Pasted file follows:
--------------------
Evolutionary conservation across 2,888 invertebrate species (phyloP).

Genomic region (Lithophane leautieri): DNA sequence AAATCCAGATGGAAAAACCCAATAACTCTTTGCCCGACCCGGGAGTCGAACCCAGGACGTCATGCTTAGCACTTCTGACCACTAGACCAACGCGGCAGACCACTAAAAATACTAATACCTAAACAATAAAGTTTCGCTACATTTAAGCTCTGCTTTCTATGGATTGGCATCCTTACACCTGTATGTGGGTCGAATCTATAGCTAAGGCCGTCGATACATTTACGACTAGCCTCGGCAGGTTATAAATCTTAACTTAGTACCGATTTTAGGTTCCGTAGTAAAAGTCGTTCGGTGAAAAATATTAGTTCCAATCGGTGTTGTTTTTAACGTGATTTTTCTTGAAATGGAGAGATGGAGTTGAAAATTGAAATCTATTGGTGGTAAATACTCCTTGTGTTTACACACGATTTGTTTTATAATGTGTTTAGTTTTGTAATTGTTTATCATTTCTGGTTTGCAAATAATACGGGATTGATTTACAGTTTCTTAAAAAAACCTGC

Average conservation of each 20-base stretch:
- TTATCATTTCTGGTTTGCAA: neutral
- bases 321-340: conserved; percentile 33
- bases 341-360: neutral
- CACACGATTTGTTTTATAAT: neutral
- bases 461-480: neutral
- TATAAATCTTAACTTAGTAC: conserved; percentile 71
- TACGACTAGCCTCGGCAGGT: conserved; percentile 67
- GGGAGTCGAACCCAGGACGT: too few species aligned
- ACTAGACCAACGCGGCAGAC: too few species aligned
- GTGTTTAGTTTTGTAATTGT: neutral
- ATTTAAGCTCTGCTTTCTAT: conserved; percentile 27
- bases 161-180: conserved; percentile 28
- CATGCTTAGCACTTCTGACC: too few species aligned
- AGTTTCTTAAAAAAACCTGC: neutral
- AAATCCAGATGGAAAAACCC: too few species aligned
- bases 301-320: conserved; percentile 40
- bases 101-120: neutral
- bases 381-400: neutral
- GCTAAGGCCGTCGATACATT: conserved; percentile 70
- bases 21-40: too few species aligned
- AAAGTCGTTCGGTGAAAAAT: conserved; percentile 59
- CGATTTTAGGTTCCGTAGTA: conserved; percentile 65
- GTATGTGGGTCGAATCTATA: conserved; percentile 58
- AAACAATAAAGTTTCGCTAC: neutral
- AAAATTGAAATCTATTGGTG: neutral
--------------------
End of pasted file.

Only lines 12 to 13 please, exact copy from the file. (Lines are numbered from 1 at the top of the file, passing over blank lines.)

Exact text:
- ACTAGACCAACGCGGCAGAC: too few species aligned
- GTGTTTAGTTTTGTAATTGT: neutral